One commenter speaks of struggling with the contempt in which s/he holds the interlopers at Christmas Mass.  I'm struggling, too, with my feelings about those who feel there is no room at the inn for strangers, however they've found their way to the door, and however long before their next visit.

Friday, January 03, 2014

What might you do with thirty days (or two million minutes?)

An amaryllis planted
as I began.
 Maybe the real question is what would God do with 30 days?  My friend Fran posted a link to this article about a British politician who, after making what was presumably the Spiritual Exericises of St. Iganiatius (a 30-day Jesuit retreat), decided not to stand for re-election.

My room when I first walked in.
Sunday it will be five years since I began the Spiritual Exercises, but today marks the fifth anniversary of the day I got in the car on what I remember being an unseasonably warm January afternoon and drove to Boston, where I spent the night before driving out to Gloucester.  The Boy wrote me regularly while I was in the silence, toward the end reminding how many more breaths I would take before I would be back home.

As I type this, it's been roughly two and half million minutes — some two hundred thousand breaths — since the silence broke on the retreat, on a bright and cold February morning.  And while I didn't go home having discerned a seismic shift in my life, God has done a great deal of breathing in me since.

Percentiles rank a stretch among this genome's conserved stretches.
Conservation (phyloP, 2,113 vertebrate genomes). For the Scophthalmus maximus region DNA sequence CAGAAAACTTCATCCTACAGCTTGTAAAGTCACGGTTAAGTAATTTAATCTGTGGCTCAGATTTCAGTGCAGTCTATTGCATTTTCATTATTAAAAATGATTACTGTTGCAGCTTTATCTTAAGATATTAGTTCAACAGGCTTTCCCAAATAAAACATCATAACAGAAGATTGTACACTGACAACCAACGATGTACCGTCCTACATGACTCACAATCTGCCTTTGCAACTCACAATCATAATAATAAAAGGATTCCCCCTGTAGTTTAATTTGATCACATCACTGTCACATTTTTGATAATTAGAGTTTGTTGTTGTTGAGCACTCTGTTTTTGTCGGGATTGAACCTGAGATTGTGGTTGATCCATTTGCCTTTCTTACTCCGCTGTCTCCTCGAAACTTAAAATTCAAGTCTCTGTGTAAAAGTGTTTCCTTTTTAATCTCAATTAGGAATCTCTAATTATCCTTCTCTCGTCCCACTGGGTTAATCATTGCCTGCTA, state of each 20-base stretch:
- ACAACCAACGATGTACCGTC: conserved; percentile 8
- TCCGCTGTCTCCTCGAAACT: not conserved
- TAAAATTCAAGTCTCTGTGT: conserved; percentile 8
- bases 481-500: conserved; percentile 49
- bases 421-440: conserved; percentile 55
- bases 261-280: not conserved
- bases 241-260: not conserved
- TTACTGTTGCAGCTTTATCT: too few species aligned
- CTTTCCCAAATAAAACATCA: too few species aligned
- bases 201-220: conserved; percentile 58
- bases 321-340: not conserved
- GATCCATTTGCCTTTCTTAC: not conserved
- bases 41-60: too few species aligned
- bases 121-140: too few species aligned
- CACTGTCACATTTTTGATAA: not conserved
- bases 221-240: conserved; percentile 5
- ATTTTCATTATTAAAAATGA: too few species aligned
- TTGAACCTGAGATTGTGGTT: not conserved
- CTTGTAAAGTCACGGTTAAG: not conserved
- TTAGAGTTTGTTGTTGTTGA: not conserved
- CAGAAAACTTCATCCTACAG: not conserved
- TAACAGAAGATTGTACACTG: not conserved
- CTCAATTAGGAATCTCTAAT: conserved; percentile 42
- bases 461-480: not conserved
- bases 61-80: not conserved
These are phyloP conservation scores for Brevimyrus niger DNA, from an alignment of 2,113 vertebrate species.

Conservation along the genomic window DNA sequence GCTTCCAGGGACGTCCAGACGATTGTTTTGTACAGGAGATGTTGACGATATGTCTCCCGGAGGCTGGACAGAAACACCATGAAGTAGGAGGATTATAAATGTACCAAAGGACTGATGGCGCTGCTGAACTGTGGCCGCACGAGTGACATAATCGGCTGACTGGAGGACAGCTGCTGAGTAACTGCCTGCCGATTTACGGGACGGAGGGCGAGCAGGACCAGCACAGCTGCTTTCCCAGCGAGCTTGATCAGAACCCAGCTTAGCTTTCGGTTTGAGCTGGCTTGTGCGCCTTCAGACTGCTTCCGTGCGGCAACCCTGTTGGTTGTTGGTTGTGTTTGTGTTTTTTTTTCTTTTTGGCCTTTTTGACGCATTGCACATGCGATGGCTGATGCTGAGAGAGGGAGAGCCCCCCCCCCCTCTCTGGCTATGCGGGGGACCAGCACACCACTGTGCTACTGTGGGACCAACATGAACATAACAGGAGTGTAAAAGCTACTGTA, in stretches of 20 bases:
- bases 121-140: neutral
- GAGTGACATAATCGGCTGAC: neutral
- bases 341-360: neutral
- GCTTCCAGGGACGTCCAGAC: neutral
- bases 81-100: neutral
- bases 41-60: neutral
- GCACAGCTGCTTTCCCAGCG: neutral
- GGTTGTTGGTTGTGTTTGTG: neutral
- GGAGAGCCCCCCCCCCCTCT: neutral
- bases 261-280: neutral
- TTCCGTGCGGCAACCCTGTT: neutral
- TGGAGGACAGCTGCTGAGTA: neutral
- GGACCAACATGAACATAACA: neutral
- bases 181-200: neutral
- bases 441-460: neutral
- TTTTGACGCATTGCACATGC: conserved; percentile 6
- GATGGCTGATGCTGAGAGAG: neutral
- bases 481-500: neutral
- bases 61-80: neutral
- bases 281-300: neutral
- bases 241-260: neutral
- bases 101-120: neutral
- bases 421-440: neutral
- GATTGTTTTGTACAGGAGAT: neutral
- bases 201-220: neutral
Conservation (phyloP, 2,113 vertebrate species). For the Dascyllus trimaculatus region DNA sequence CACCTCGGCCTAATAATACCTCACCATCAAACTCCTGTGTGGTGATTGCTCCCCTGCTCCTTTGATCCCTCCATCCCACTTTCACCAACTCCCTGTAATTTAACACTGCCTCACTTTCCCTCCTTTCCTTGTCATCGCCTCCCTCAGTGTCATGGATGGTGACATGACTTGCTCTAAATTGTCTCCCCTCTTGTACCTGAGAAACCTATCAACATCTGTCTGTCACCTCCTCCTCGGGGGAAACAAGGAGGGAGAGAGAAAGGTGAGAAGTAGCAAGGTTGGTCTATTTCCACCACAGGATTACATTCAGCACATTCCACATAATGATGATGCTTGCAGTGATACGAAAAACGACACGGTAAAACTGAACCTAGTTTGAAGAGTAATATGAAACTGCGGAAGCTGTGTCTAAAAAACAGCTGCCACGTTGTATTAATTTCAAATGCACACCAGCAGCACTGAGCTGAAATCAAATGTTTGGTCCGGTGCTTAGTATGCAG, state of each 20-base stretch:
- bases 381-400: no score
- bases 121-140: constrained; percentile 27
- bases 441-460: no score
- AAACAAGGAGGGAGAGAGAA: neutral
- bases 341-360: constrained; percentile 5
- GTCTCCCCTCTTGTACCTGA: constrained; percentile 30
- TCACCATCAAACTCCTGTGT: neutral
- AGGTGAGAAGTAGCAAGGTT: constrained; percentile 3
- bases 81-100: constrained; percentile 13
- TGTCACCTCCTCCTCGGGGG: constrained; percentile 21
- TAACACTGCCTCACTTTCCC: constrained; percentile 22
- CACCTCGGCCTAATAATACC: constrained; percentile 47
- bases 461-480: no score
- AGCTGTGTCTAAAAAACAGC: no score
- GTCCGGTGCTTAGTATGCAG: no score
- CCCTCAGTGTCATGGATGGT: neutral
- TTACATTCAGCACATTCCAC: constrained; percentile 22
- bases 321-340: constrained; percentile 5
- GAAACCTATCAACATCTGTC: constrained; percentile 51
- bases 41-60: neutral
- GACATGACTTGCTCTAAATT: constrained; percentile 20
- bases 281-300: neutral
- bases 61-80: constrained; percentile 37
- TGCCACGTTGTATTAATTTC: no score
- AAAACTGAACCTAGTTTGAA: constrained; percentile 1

Wednesday, January 01, 2014

A share in the Paschal fire

NASA Andromeda
The other night I sat out on the patio to make my Examen.  The breeze was barely stirring the top branches of the cedar tree in my neighbors yard.  Low clouds hung overhead.  I closed my eyes, lay back in the Adirondack chair and set myself in the presence of God.  I open my eyes and gasped, the entire sky above me was clear and the stars shimmered like jewels.  God's breath, in a puff, had sent the clouds scurrying off.

This reflection appeared in Give Us This Day on 1 January 2013.

The prayers and readings for today’s feast shimmer with light, calling forth for me the fiery images that open Gerard Manley Hopkins’ sublime sonnet God’s Grandeur. I imagine God taking in his hand what has lain apart from time and space, and snapping it crisply like a cloak dusted with snow, shaking free a sparkling shower of light. Fiat lux! Let there be light. A universe emerged from chaos.

Eons grind past, the glories of that first moment fade, tarnished by sin, until Mary’s echo of that first fiat: “Let it be done unto me as you will.” And Light shook forth again, kindled itself within Mary, to be cradled close among us. We named Him Wondrous God, Prince of Peace.

At Easter’s Vigil we sing of a Light undimmed by sharing, even as we often struggle to keep candles lit in spring breezes. Mary let the Light go forth from her, but the flame remained undimmed within her. Just as we hold our hands cupped around our own glimmering share of the Paschal fire, she held her heart cupped around the mystery of God dwelling among us, her reflections keeping the Light aglow, sustaining her through the unremarkable as well as the unbearable.

Fiat lux. Let the light of the Gospel take flame in our hearts, may we learn from Mary how to shelter it with prayer and be warmed by its contemplation. Fiat. Let God’s will be done in us, shaking free a Light undimmed in its sharing.